Brooke Quinn Dunphey was on her way home Saturday night, 3½ weeks after Hurricane Irma left the former Portland educator stranded in St. Thomas and wrecked her plans to work there for a year.

Dunphey, 36, flew out of St. Thomas at 2 p.m. Saturday and was waiting for a connecting flight in Atlanta when she described her feelings about finally coming home to her husband in Wells and other family members and friends in Maine.

“I’m doing so much better,” she said. “I’m so excited. I’m halfway home. It’s a feeling I’ve never had before.”

Dunphey’s saga started Aug. 29, when she arrived on St. Thomas in the U.S. Virgin Islands with her husband, Will, for a few days of vacation before her work for the St. Thomas Department of Education was to start.

Her husband flew back to his job in Maine a couple of days ahead of Hurricane Irma. When Irma hit Sept. 6, it destroyed much of the island’s infrastructure and leveled homes, and her dream adventure turned into a nightmare. Then Hurricane Maria struck on Sept. 20.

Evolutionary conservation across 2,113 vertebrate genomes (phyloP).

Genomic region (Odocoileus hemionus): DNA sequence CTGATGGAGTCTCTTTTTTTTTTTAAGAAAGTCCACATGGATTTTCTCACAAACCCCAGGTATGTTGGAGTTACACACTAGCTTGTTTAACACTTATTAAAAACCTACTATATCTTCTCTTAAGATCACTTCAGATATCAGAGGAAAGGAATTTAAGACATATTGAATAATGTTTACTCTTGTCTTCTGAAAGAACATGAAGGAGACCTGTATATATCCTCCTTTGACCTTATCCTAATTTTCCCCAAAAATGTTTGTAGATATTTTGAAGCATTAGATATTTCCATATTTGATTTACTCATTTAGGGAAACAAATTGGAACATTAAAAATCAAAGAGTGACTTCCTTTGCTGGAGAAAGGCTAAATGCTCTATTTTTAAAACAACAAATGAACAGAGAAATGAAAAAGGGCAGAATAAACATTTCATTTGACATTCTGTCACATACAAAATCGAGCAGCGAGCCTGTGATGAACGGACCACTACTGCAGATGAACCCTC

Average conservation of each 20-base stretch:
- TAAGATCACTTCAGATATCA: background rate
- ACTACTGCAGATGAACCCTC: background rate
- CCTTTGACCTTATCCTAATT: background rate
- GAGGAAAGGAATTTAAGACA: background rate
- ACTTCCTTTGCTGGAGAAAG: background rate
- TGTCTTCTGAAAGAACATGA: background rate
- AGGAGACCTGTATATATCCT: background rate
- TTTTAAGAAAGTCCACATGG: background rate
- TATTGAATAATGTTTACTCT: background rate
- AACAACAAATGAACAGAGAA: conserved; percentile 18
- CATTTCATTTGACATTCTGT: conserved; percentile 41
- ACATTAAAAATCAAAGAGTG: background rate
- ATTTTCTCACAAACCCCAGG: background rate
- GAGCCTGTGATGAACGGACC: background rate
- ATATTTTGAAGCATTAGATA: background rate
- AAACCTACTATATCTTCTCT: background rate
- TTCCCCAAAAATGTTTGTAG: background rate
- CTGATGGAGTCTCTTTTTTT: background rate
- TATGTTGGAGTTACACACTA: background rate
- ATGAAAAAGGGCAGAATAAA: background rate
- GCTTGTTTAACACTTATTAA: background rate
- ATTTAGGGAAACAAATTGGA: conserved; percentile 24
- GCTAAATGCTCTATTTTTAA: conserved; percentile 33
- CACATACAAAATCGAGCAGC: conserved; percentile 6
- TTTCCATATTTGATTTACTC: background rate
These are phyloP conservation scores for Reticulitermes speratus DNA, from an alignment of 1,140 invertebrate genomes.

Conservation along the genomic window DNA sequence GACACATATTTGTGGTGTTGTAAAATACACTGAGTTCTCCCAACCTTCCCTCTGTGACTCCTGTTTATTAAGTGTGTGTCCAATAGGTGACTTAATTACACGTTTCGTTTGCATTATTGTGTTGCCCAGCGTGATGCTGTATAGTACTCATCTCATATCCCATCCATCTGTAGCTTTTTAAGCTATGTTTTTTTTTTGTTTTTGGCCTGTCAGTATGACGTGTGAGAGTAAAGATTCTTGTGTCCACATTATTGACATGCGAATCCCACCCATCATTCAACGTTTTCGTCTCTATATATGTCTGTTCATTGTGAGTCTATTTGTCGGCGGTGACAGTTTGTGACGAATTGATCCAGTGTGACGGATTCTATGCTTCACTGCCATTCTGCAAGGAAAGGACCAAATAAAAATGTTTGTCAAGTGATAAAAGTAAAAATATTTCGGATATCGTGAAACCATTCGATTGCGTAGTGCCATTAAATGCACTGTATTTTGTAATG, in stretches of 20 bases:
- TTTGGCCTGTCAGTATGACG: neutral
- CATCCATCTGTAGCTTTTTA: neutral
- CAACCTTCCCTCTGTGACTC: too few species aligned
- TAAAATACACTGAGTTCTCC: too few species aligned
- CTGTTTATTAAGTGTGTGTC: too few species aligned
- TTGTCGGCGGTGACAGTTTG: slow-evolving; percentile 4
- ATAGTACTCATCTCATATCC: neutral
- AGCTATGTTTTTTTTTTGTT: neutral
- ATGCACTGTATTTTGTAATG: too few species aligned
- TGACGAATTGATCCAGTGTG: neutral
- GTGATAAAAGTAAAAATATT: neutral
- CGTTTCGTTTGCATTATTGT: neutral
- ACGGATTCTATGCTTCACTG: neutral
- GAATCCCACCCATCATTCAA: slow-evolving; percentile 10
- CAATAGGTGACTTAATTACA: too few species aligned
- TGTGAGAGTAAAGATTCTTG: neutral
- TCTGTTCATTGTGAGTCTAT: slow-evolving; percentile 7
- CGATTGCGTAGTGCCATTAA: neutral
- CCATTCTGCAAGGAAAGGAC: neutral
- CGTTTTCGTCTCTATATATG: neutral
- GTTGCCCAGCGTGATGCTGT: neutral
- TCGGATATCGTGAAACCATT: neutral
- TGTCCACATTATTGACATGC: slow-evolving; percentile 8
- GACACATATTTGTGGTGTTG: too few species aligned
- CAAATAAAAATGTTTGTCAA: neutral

Homesick and terrified, Dunphey made do without electricity or running water, cooking macaroni and cheese on a propane stove, charging her cellphone with her car’s battery and lighting her apartment with candles and solar lamps.

Dunphey said the airport in St. Thomas finally opened Thursday, but all flights were quickly booked. When she booked her flight for Saturday, it was the eighth time she had tried to schedule a flight home.

“I’m really exhausted and drained, but excited to see my family and friends,” she said. “Physically, I’m tired and I can’t wait to take a hot shower, because those bucket showers weren’t cutting it.”

Without running water in her apartment, Dunphey was forced to douse herself with buckets of freezing cold well water treated with drops of chlorine to fend of diseases.

Dunphey was a psychologist at Lyman Moore Middle School and Lyseth and Riverton elementary schools before arranging to work in St. Thomas schools for a year. Unfortunately, three schools have been condemned and three schools are being used as shelters, so her plans to work on the island have been scrapped.

“The schools aren’t opening anytime soon and I need electricity and a paycheck,” Dunphey said, noting that teachers in St. Thomas are planning to provide educational services as soon as possible.

Dunphey said she will search for potential job openings in a few Maine school districts.

“I’m hopeful I’ll be able to get a job,” she said.

In the meantime, she’s looking forward to getting home, resting up and spending time with people she’s been missing for weeks.

“My husband is picking me up at the airport and I’ll be visiting with family and friends on Sunday,” she said. “I can’t wait to see everybody.”

Kelley Bouchard can be contacted at:

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